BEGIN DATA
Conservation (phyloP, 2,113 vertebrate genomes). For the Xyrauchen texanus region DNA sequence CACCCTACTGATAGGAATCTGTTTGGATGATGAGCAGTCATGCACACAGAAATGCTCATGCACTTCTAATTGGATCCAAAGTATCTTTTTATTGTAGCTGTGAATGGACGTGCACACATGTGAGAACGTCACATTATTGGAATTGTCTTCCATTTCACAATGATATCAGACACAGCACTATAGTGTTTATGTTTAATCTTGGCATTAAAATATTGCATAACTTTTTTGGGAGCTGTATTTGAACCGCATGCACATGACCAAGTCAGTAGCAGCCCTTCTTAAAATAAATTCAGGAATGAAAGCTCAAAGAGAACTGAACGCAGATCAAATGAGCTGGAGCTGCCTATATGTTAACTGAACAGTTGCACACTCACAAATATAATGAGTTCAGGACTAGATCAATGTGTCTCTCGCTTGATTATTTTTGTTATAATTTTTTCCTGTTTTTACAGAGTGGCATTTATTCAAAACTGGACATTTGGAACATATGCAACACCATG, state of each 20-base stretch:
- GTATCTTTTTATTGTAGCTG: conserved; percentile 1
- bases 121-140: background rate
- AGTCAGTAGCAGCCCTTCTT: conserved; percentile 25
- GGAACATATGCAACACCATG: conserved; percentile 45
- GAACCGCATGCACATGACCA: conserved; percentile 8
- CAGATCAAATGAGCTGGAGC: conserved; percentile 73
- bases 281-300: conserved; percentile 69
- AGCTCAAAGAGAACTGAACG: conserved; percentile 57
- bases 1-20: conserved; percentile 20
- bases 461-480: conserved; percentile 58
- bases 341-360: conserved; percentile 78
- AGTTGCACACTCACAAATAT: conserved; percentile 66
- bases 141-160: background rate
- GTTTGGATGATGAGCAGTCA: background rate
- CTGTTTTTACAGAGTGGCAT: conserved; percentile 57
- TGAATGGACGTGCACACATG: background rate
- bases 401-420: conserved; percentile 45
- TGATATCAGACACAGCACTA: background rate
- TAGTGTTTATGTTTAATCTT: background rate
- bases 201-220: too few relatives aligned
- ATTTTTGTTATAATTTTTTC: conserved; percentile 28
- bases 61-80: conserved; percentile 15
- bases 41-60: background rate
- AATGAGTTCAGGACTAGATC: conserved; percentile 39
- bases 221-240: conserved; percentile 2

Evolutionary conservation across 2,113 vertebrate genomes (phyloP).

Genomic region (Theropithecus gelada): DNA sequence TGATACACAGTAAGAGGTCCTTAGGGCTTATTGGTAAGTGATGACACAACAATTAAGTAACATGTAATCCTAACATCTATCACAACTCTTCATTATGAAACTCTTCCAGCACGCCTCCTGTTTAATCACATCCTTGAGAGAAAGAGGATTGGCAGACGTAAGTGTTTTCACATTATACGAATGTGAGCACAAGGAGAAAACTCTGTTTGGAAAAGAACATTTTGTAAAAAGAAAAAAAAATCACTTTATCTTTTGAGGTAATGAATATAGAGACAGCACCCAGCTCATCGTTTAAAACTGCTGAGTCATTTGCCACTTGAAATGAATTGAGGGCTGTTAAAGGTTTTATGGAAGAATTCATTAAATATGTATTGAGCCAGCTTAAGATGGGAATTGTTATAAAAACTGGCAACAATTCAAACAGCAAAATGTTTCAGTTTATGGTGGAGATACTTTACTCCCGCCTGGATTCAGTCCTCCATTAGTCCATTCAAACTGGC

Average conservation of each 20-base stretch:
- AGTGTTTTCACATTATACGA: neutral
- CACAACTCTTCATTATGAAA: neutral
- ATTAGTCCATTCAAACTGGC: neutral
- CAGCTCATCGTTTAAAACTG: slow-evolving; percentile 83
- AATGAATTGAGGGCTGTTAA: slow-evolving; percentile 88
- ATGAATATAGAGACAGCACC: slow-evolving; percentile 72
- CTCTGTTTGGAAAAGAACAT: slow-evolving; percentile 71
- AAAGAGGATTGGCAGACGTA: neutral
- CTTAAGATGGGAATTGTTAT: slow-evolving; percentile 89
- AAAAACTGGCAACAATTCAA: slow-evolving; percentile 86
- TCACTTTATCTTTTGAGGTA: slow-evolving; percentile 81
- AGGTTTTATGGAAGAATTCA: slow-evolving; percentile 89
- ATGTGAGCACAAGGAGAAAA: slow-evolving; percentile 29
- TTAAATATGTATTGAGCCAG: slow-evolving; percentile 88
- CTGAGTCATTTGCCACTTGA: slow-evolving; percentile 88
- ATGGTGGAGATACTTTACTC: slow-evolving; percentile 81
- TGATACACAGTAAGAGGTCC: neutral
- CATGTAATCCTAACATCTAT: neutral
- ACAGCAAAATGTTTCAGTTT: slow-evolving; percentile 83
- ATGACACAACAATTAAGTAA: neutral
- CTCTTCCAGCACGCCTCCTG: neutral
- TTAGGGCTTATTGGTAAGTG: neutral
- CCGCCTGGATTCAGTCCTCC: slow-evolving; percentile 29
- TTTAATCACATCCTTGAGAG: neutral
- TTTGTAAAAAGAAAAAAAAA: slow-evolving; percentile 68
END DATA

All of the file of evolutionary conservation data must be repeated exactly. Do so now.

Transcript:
Conservation (phyloP, 2,113 vertebrate genomes). For the Xyrauchen texanus region DNA sequence CACCCTACTGATAGGAATCTGTTTGGATGATGAGCAGTCATGCACACAGAAATGCTCATGCACTTCTAATTGGATCCAAAGTATCTTTTTATTGTAGCTGTGAATGGACGTGCACACATGTGAGAACGTCACATTATTGGAATTGTCTTCCATTTCACAATGATATCAGACACAGCACTATAGTGTTTATGTTTAATCTTGGCATTAAAATATTGCATAACTTTTTTGGGAGCTGTATTTGAACCGCATGCACATGACCAAGTCAGTAGCAGCCCTTCTTAAAATAAATTCAGGAATGAAAGCTCAAAGAGAACTGAACGCAGATCAAATGAGCTGGAGCTGCCTATATGTTAACTGAACAGTTGCACACTCACAAATATAATGAGTTCAGGACTAGATCAATGTGTCTCTCGCTTGATTATTTTTGTTATAATTTTTTCCTGTTTTTACAGAGTGGCATTTATTCAAAACTGGACATTTGGAACATATGCAACACCATG, state of each 20-base stretch:
- GTATCTTTTTATTGTAGCTG: conserved; percentile 1
- bases 121-140: background rate
- AGTCAGTAGCAGCCCTTCTT: conserved; percentile 25
- GGAACATATGCAACACCATG: conserved; percentile 45
- GAACCGCATGCACATGACCA: conserved; percentile 8
- CAGATCAAATGAGCTGGAGC: conserved; percentile 73
- bases 281-300: conserved; percentile 69
- AGCTCAAAGAGAACTGAACG: conserved; percentile 57
- bases 1-20: conserved; percentile 20
- bases 461-480: conserved; percentile 58
- bases 341-360: conserved; percentile 78
- AGTTGCACACTCACAAATAT: conserved; percentile 66
- bases 141-160: background rate
- GTTTGGATGATGAGCAGTCA: background rate
- CTGTTTTTACAGAGTGGCAT: conserved; percentile 57
- TGAATGGACGTGCACACATG: background rate
- bases 401-420: conserved; percentile 45
- TGATATCAGACACAGCACTA: background rate
- TAGTGTTTATGTTTAATCTT: background rate
- bases 201-220: too few relatives aligned
- ATTTTTGTTATAATTTTTTC: conserved; percentile 28
- bases 61-80: conserved; percentile 15
- bases 41-60: background rate
- AATGAGTTCAGGACTAGATC: conserved; percentile 39
- bases 221-240: conserved; percentile 2

Evolutionary conservation across 2,113 vertebrate genomes (phyloP).

Genomic region (Theropithecus gelada): DNA sequence TGATACACAGTAAGAGGTCCTTAGGGCTTATTGGTAAGTGATGACACAACAATTAAGTAACATGTAATCCTAACATCTATCACAACTCTTCATTATGAAACTCTTCCAGCACGCCTCCTGTTTAATCACATCCTTGAGAGAAAGAGGATTGGCAGACGTAAGTGTTTTCACATTATACGAATGTGAGCACAAGGAGAAAACTCTGTTTGGAAAAGAACATTTTGTAAAAAGAAAAAAAAATCACTTTATCTTTTGAGGTAATGAATATAGAGACAGCACCCAGCTCATCGTTTAAAACTGCTGAGTCATTTGCCACTTGAAATGAATTGAGGGCTGTTAAAGGTTTTATGGAAGAATTCATTAAATATGTATTGAGCCAGCTTAAGATGGGAATTGTTATAAAAACTGGCAACAATTCAAACAGCAAAATGTTTCAGTTTATGGTGGAGATACTTTACTCCCGCCTGGATTCAGTCCTCCATTAGTCCATTCAAACTGGC

Average conservation of each 20-base stretch:
- AGTGTTTTCACATTATACGA: neutral
- CACAACTCTTCATTATGAAA: neutral
- ATTAGTCCATTCAAACTGGC: neutral
- CAGCTCATCGTTTAAAACTG: slow-evolving; percentile 83
- AATGAATTGAGGGCTGTTAA: slow-evolving; percentile 88
- ATGAATATAGAGACAGCACC: slow-evolving; percentile 72
- CTCTGTTTGGAAAAGAACAT: slow-evolving; percentile 71
- AAAGAGGATTGGCAGACGTA: neutral
- CTTAAGATGGGAATTGTTAT: slow-evolving; percentile 89
- AAAAACTGGCAACAATTCAA: slow-evolving; percentile 86
- TCACTTTATCTTTTGAGGTA: slow-evolving; percentile 81
- AGGTTTTATGGAAGAATTCA: slow-evolving; percentile 89
- ATGTGAGCACAAGGAGAAAA: slow-evolving; percentile 29
- TTAAATATGTATTGAGCCAG: slow-evolving; percentile 88
- CTGAGTCATTTGCCACTTGA: slow-evolving; percentile 88
- ATGGTGGAGATACTTTACTC: slow-evolving; percentile 81
- TGATACACAGTAAGAGGTCC: neutral
- CATGTAATCCTAACATCTAT: neutral
- ACAGCAAAATGTTTCAGTTT: slow-evolving; percentile 83
- ATGACACAACAATTAAGTAA: neutral
- CTCTTCCAGCACGCCTCCTG: neutral
- TTAGGGCTTATTGGTAAGTG: neutral
- CCGCCTGGATTCAGTCCTCC: slow-evolving; percentile 29
- TTTAATCACATCCTTGAGAG: neutral
- TTTGTAAAAAGAAAAAAAAA: slow-evolving; percentile 68